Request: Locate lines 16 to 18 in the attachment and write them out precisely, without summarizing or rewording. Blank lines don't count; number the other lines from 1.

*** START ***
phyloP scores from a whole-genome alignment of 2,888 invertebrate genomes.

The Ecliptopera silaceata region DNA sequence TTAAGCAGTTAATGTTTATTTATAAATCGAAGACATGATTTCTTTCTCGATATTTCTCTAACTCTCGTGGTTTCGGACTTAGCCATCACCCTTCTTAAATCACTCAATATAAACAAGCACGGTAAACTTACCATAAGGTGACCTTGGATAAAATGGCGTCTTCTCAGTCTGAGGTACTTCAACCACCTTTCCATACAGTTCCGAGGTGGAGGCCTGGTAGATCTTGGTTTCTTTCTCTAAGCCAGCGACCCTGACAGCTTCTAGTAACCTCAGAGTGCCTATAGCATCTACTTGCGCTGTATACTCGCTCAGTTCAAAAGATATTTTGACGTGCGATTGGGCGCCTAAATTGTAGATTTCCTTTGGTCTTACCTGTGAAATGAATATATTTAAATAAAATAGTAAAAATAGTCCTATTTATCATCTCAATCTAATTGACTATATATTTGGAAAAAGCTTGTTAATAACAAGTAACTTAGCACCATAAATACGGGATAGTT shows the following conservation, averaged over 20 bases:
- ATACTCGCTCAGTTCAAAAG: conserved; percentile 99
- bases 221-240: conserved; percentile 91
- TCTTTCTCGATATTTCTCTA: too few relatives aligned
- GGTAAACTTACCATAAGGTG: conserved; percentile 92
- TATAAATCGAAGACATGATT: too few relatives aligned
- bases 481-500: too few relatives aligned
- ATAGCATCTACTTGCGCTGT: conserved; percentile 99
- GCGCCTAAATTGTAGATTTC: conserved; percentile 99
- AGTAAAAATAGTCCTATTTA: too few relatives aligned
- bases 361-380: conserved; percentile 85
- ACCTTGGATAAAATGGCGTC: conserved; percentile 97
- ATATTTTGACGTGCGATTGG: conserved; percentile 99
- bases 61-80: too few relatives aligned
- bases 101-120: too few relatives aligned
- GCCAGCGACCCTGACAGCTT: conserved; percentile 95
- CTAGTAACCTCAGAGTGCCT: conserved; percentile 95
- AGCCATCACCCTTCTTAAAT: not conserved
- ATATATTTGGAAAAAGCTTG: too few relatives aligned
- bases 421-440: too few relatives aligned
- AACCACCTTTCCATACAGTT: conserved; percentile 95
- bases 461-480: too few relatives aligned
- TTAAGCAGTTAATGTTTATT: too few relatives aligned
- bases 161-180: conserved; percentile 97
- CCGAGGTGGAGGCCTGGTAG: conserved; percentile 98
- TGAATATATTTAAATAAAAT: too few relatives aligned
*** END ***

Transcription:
- bases 101-120: too few relatives aligned
- GCCAGCGACCCTGACAGCTT: conserved; percentile 95
- CTAGTAACCTCAGAGTGCCT: conserved; percentile 95